SB 35 (2017), Affordable housing: streamlined approval process Act. A California law that streamlines approval of infill developments with affordable housing. The streamlined process applies to local governments that have not met their goals for housing development (see RHNA).

SB 330 (2019), Housing Crisis Act: A California law adopted in 2019 that imposes new rules on local governments. In part, it:

  • Forbids local governments from applying new rules to housing developments after a development has submitted a preliminary application. This essentially “locks in” existing regulations when the developer submits the pre-application.
  • Requires local governments that reduce height or density limits in one area of their jurisdiction to raise height or density limits in another area.
  • Requires that any demolished affordable homes be replaced with homes of the same size and level of affordability. Existing tenants have the right of first refusal for the new homes.

Section 8 Voucher: (See Housing Choice Voucher)

Setback: The space between a building and the edge of a property line. Greater setbacks reduce a building’s density and floor area ratio.

Transitional housing: Housing for homeless individuals and families that links residents to health care, food, job training and other resources. Unlike permanent supportive housing, transitional housing aims to prepare participants to find permanent housing elsewhere. Participants may all live in the same apartment building or tiny home community, or in different locations.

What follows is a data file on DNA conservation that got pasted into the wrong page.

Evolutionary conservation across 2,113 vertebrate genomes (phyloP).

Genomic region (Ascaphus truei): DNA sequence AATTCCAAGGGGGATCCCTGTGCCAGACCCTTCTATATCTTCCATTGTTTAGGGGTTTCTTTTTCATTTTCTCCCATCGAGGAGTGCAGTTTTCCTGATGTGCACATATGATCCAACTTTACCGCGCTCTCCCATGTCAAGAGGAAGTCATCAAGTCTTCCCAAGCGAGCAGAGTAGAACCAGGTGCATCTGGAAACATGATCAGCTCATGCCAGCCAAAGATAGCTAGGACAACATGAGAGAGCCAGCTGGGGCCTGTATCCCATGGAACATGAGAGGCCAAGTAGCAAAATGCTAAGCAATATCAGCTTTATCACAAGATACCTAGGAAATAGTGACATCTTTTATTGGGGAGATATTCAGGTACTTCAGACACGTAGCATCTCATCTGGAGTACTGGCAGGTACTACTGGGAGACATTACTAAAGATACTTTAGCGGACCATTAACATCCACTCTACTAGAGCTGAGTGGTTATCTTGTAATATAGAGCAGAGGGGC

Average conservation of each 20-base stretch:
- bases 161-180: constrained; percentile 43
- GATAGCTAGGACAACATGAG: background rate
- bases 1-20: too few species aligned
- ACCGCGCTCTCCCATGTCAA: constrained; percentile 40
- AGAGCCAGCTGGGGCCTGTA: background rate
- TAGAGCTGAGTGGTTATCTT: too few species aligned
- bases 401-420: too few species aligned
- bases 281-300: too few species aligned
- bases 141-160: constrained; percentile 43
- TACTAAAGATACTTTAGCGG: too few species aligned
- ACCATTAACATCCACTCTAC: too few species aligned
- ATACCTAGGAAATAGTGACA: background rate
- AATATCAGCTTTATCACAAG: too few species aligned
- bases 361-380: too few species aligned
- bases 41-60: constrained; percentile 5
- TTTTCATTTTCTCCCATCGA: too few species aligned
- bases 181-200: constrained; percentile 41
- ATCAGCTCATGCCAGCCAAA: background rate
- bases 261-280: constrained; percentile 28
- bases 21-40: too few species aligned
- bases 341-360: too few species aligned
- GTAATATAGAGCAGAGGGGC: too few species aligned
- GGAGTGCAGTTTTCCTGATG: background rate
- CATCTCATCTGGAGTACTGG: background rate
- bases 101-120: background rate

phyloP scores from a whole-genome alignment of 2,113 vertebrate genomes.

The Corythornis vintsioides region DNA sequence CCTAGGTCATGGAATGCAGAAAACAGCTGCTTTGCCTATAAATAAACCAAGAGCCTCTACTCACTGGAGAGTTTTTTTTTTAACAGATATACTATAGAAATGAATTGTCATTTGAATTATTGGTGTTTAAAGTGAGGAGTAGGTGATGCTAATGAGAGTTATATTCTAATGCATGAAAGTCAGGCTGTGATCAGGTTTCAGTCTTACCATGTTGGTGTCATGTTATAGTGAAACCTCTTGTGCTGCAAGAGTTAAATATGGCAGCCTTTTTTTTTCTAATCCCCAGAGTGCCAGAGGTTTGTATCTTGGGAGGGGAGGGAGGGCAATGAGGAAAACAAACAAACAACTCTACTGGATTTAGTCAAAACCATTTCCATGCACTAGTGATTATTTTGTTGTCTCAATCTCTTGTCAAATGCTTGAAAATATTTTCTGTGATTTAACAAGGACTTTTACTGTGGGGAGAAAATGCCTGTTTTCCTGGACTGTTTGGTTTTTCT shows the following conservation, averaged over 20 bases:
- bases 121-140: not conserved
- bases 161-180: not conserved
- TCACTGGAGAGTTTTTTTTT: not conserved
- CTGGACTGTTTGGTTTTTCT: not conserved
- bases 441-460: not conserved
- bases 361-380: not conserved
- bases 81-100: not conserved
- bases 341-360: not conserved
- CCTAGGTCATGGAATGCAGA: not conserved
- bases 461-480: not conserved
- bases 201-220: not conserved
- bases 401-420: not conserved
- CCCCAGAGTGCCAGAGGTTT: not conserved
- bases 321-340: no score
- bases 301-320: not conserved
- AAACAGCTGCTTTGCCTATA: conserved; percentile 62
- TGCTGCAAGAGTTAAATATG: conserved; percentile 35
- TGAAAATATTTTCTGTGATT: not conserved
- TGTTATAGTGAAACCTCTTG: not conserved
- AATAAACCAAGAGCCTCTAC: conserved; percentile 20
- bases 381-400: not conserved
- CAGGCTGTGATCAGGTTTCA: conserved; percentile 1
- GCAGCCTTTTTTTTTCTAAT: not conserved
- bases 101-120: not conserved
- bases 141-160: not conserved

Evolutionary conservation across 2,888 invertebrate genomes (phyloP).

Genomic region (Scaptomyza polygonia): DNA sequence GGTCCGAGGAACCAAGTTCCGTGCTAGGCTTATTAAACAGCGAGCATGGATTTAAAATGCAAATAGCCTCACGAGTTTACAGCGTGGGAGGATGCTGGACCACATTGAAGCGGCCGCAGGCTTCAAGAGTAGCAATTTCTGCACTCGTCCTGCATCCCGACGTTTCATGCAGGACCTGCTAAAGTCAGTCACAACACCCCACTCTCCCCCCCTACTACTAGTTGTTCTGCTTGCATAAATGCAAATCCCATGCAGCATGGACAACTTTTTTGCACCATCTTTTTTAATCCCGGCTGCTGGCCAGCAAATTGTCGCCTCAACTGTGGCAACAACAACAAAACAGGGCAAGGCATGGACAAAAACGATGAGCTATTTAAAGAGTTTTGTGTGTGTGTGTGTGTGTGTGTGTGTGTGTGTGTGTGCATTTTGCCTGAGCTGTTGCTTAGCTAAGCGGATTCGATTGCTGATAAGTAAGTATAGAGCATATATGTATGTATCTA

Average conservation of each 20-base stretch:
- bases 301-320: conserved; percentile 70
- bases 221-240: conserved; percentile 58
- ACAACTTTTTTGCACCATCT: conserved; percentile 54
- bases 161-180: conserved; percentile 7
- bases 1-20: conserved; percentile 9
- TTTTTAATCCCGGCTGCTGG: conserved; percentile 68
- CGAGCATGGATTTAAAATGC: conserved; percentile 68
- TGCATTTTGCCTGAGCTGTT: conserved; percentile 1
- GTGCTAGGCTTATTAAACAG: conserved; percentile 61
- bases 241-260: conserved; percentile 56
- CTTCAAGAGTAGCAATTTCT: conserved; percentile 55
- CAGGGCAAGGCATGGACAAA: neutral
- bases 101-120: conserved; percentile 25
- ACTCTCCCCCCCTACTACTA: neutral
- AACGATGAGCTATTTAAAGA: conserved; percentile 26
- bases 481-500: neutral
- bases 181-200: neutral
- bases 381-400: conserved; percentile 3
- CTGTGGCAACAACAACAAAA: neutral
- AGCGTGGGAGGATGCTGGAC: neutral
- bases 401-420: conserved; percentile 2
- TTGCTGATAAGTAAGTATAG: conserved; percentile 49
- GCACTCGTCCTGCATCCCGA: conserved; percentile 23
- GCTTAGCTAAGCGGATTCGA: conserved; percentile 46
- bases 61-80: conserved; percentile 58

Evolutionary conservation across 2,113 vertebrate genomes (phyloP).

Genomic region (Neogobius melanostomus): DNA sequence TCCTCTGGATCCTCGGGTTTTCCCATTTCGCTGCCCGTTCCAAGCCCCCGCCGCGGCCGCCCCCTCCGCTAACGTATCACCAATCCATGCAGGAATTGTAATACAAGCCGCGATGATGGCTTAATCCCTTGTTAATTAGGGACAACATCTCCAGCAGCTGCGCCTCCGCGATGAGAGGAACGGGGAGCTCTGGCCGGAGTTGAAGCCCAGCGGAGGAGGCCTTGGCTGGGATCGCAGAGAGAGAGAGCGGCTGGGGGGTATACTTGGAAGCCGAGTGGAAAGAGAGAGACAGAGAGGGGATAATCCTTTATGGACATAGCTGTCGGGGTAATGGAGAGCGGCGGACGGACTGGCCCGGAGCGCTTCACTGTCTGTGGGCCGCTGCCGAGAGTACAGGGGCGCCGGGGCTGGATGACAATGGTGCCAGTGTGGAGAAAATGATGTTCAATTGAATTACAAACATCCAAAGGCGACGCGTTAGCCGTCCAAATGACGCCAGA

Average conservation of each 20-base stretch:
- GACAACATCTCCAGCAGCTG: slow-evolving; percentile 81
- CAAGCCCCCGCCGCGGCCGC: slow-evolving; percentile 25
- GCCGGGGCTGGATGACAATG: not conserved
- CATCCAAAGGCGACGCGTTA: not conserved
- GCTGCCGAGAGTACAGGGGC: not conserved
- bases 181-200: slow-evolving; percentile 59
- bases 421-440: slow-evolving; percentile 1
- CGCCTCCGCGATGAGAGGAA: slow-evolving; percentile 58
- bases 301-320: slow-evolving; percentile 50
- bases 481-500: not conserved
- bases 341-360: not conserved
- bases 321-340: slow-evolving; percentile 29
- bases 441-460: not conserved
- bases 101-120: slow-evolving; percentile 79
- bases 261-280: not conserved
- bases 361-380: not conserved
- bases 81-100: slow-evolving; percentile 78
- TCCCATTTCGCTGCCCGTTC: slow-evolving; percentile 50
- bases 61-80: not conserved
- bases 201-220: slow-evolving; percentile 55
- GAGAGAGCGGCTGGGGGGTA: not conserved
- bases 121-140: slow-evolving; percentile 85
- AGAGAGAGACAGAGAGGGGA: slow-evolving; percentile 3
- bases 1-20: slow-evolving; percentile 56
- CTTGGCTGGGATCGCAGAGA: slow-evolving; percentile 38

Workforce housing: The phrase has been used with varying definitions, but it generally refers to homes priced for middle-income families who may not be able to afford market-rate homes. Some proposed housing developments in Santa Cruz County are workforce housing for specific employers or professions. For example, Leaders of Santa Cruz City Schools have planned a workforce housing development for teachers on Swift Street in Santa Cruz.

YIMBY (Yes In My Backyard): A movement to promote all kinds of housing development. YIMBY organizations active in Santa Cruz include Santa Cruz YIMBY and San Francisco-based YIMBY Action. Some “Yimbies” aim to lower rents by increasing the supply of housing, a strategy supported by some research. (See NIMBY)

Zoning Administrator: A city or county employee who often offers the first judgment on whether or not a development complies with the city’s zoning code and can move forward. In some cases, the zoning administrator can approve a project directly. Appeals of zoning administrator decisions are often heard by planning commissions

Zoning ordinance: City or county laws that, along with the General Plan, determine what kind of buildings can be developed in an area, and how tall or what density they can be. For example, an area can be zoned for commercial or industrial use only, or for residential only. A single-family zoning ordinance dictates that one home can be built on each lot, rather than a duplex or apartment building.

Have more questions about housing? Have an alternative definition? Want something else defined? Talk to us at [email protected].